Professor of Religion and Folklore, Theodore Gaster, has made an extensive study of what he calls “The poison ordeal” (Myth, Legend, and Custom in the Old Testament, p. 280-300). He claims that the trial by potion of the suspected adulteress (Numbers 5:11-28) fits into a pattern well known in primitive societies across the world. According to the Torah, a woman suspected of infidelity by her husband is brought before the priest. After some preliminaries, the priest pours some holy water into an earthen vessel into which is added a small quantity of dust taken from the floor of the Tabernacle. After loosening the woman’s hair, she is made to drink the concoction while a curse that she should suffer physical distress is pronounced should she be guilty.
Gaster cites a number of African tribes in Senegal who try a person accused of witchcraft or sorcery by having them drink a potion made from tree bark. In Gambia the poison ordeal is used to test a person accused of theft. In Sudan the members of the entire tribe must drink a potion made of bark and water to determine who is responsible for the death of a young person who died suddenly. Like the Biblical potion, in another part of Sudan water is mixed with the earth taken from around the sacrificial altars. A poison ordeal of some sort has been practiced in India since time immemorial. On Gaster’s view the efficacy of the poison ordeal is based on the animistic idea that the poison has the power of detection. Once it enters the victim’s system, it inspects the accused interior. Upon being satisfied of the accused innocence, it departs the body. However, if the accused is guilty, the poison takes affect and dispatches the wrongdoer.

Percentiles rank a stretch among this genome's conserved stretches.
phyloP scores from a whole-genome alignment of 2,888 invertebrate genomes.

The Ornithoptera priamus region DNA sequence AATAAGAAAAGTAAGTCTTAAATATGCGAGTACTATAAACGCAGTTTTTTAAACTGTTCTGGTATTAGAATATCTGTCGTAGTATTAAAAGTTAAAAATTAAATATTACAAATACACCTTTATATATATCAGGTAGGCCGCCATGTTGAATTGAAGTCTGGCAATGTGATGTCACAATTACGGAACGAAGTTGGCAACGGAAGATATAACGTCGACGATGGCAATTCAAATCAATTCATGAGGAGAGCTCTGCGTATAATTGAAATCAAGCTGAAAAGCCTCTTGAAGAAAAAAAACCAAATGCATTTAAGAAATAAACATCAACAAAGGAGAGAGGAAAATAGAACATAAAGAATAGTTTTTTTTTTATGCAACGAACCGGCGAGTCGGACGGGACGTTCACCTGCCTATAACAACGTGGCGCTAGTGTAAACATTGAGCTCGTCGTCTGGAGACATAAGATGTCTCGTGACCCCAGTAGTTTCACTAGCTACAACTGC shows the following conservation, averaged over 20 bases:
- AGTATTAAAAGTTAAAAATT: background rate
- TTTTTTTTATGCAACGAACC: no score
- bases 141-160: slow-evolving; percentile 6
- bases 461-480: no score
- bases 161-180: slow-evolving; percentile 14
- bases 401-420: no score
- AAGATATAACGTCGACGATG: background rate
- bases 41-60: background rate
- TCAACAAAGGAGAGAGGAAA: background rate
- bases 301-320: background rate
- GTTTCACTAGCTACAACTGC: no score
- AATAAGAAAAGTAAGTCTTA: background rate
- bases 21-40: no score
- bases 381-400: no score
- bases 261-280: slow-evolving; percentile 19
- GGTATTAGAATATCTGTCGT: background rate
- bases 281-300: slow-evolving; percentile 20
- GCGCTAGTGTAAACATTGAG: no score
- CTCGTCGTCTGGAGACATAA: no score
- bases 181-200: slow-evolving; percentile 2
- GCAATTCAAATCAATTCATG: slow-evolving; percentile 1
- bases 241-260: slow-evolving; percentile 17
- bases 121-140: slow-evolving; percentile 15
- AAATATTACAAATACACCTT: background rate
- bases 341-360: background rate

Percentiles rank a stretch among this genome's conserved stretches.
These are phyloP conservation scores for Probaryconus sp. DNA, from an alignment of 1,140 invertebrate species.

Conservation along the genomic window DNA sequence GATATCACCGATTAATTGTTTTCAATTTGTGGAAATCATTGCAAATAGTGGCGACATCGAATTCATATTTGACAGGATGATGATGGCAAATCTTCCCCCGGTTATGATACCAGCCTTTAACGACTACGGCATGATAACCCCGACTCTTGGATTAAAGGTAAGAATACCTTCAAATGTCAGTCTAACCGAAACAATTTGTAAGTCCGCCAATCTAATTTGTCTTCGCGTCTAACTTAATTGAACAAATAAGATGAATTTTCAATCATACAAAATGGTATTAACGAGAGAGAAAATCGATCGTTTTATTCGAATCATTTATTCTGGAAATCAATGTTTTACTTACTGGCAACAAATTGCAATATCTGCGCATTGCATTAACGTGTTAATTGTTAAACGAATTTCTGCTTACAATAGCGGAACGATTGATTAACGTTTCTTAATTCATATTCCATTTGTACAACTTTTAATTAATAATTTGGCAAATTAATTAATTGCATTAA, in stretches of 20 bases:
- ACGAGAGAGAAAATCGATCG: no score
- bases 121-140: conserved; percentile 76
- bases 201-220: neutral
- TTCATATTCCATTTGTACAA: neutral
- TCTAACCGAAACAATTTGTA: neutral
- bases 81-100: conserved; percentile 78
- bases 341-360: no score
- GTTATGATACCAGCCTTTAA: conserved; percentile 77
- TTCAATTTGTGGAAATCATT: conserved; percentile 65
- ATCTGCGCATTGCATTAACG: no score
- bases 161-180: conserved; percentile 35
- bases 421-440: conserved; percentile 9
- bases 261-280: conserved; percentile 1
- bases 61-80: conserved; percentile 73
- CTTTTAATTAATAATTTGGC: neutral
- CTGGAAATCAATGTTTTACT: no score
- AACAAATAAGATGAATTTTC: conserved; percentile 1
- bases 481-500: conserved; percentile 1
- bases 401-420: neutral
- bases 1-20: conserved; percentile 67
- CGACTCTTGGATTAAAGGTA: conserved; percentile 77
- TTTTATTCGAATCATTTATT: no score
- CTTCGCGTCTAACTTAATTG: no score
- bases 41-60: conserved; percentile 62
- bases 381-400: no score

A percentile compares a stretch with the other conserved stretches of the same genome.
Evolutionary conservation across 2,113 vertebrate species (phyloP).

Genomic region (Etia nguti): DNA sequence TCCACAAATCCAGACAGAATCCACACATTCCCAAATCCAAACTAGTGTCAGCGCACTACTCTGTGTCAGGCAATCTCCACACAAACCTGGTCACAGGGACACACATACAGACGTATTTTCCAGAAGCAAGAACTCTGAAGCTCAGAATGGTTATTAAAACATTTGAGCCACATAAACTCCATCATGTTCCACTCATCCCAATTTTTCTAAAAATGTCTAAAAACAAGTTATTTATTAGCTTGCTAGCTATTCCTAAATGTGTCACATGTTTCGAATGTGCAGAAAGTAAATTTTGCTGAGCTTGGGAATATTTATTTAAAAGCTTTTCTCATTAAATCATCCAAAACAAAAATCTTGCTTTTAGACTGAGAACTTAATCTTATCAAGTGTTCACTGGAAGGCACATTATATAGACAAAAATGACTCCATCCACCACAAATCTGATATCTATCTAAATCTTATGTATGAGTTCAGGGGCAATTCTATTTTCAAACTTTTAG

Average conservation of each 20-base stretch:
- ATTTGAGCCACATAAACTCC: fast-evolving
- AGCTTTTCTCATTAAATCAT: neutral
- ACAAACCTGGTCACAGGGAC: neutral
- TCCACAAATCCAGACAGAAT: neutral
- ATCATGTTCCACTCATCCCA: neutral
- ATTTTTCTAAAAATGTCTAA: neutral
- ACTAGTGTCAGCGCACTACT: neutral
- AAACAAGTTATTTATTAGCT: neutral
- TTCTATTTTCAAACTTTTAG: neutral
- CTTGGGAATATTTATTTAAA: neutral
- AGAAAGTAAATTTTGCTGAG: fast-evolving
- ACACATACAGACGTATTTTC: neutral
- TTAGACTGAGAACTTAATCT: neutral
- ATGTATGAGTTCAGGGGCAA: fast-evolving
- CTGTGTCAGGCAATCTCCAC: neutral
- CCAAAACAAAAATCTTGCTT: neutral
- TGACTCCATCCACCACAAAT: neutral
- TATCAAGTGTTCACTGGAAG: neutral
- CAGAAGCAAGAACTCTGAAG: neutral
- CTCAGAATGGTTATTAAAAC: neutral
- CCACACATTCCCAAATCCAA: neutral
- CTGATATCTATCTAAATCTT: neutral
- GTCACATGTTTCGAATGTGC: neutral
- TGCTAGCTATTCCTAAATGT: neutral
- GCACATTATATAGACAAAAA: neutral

Gaster readily admits that the bitter water the Torah describes is not toxic. In fact, it is, unlike other ancient poison ordeals, innocuous. The sole purpose of the ceremony was to excite fear in the mind of the guilty person who drank it. Its potency was psychological rather than biological. Gripped by fear, the accused would confess. Should any accused overcome fear, the ceremony was meaningless. And should so many such ceremonies take place without any demonstrable resolution, the practice was no longer relevant. That was the case during the Tannaitic period. The Mishnah (Sotah 9:9) reports: “When adultery proliferated, the rite of the bitter water ceased.”
What we can learn from the ordeal and its termination is that once people lose their trust in the value of a ritual, the ritual no longer serves its purpose. How this applies today is the very subject that defines the various movements in Judasim.